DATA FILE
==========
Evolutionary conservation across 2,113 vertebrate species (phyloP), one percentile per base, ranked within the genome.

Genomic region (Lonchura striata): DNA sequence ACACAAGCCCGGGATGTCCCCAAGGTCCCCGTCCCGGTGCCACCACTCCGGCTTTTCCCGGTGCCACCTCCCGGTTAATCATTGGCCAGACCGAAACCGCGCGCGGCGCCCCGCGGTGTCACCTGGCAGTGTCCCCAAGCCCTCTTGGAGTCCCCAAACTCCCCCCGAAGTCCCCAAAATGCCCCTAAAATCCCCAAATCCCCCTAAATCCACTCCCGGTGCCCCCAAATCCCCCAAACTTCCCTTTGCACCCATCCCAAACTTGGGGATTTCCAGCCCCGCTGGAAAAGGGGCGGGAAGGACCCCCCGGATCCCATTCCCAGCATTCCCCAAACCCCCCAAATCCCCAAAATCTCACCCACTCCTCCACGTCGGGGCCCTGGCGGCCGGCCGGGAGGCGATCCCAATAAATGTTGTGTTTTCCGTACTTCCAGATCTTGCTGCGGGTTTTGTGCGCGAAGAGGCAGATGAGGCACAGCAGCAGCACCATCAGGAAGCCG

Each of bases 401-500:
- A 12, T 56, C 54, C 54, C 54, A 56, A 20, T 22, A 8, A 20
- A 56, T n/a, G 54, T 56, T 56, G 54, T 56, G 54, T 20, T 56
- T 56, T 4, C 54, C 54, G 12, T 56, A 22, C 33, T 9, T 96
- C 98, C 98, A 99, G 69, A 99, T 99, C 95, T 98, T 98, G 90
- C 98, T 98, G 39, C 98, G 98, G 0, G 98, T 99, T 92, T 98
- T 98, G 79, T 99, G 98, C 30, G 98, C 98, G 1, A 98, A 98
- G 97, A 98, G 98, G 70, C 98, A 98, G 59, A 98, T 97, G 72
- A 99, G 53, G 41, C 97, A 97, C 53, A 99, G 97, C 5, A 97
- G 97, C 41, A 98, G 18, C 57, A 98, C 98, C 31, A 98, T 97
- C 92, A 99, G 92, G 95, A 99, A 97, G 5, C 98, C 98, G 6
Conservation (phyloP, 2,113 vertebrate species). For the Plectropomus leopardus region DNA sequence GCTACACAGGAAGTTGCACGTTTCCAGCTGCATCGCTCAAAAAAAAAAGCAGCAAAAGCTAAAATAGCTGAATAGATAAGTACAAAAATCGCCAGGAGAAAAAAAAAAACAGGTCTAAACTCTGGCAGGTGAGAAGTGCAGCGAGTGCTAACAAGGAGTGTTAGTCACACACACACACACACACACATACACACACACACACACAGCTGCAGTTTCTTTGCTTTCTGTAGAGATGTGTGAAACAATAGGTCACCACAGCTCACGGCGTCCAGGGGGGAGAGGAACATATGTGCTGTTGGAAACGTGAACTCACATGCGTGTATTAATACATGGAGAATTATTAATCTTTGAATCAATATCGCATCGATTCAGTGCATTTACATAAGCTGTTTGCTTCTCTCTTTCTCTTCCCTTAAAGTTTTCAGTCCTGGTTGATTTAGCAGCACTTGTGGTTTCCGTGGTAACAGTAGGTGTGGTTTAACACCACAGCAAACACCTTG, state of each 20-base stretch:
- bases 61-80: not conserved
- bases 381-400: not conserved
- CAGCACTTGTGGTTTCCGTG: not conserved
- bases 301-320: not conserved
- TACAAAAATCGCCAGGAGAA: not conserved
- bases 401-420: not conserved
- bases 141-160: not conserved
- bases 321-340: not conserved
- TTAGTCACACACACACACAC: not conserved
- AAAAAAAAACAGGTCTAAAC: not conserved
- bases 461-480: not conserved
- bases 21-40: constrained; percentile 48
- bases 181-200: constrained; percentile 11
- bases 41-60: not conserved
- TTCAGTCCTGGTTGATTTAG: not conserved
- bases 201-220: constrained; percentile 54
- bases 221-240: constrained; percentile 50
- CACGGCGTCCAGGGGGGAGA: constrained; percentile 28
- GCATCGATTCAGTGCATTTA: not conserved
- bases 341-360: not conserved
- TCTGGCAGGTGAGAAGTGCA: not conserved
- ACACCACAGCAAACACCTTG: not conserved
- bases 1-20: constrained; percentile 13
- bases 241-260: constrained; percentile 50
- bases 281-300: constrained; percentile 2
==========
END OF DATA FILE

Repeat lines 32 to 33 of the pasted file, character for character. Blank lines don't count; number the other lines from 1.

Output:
- CACGGCGTCCAGGGGGGAGA: constrained; percentile 28
- GCATCGATTCAGTGCATTTA: not conserved